How to stick to your new year’s resolutions, why most new year’s resolutions fail, how to trick your brain into keeping a new year’s resolution, 10 reasons you won’t stick to your new year’s resolutions, why you should never make another new year’s resolution again, how to stay motivated with your new year’s resolutions, why today is the day you’re most likely to break your resolutions… WOW. Is it just me, or is the internet TOTALLY obsessed with the idea that absolutely everyone in the world turns into a giant quitter come the second week of January?
Even here in Ibiza, the steady stream of local company newsletters and targeted Facebook posts I see suggest we islanders have already given up on #livingourbestlives and that the #newyearnewyou crew actually believe #oldhabitsdiehard. Well here’s a thought (inspired by a conversation with my very good friend Miss M yesterday): what about supporting all those people out there who HAVE stuck to their new year’s resolutions? Or better still, those who – like Miss M herself – strive to live their best lives all the time and don’t beat themselves up if anything goes awry at any time. They just see it as a hiccup, forgive themselves and try again the next day rather than attaching any unnecessary drama (or dates for that matter) to it.
I haven’t made any specific new year’s resolutions for the past few years, mainly because (if the internet is anything to be believed) I felt like I’d be setting myself up for failure. And in all honesty? I don’t want to start a new year with restrictions to my diet; I don’t need any additions to my workout schedule that cause me pain or anything that makes me feel like I am being denied a simple pleasure in life. My idea of #livingmybest life is doing the things I love (which happen to include binge-watching Mexican telenovelas, Disney movies and teen TV on Netflix, spending glorious sunny days holed up in bed just because I can, loving Lady Gaga but hating A Star Is Born, eating Thai noodles for breakfast and chocolate for dinner plus not giving a single fuck what anyone else thinks about any of it (pardon my French – but I figure if there’s a book written about giving less of them, we can write the word here too). Oh and as for clearing out my house – why? Everything I have fits in it just perfectly and that fact alone brings me joy (no I have not watched Marie Kondo and nor will I ever).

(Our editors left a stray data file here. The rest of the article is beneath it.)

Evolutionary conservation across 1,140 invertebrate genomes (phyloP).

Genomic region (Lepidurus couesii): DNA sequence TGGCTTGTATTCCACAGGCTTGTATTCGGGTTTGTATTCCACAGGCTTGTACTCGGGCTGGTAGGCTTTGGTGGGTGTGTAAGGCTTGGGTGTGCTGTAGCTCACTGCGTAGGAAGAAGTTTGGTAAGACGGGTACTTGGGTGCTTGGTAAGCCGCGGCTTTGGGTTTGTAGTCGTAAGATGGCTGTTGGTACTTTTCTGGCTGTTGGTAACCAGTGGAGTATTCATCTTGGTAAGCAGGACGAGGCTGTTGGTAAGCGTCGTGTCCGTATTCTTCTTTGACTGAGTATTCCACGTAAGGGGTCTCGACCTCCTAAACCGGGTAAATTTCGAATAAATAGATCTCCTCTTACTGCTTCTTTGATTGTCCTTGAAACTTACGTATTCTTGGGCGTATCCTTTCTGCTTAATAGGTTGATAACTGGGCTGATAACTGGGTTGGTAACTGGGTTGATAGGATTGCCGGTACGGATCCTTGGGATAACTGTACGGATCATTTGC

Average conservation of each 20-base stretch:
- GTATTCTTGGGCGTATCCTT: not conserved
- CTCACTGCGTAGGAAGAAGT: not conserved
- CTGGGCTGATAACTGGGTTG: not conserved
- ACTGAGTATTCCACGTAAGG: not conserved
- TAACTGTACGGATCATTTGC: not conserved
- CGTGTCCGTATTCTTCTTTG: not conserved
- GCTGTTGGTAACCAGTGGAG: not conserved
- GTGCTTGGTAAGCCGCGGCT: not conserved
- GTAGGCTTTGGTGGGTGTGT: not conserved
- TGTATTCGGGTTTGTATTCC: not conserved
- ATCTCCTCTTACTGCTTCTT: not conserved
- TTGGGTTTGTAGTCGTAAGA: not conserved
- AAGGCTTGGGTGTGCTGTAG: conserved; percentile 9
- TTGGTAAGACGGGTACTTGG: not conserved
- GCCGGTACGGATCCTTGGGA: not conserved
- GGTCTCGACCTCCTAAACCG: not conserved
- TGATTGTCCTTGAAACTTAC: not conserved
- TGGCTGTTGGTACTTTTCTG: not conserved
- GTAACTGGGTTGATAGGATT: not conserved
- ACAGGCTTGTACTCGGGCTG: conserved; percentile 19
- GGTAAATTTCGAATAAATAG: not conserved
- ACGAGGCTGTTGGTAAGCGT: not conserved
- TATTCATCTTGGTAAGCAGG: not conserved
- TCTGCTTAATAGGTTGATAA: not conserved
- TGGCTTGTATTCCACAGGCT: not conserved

That’s not to say I think I’m perfect by any means, or there’s nothing in my life that doesn’t have a little wiggle room for improvement (I mean come on – a girl who eats chocolate for dinner surely needs to balance that out with some yoga, right?). But all in moderation. I think it’s better to do things as and when you’re ready; with a balanced approach and with baby steps rather than a military-like gung-ho attitude or going cold turkey. I prefer to be grateful for what I have rather than what I don’t (whether that relates to kilograms, possessions or feelings) and to always, always, listen to my intuition. The life changing art of not making a new year’s resolution has made me even more conscious of the way I live my life but on a daily, weekly and monthly basis instead of just once a year. If I missed yoga this morning (yep, I did), I’m not disappointed with myself. I’m just going to try again tomorrow rather than giving up on it altogether.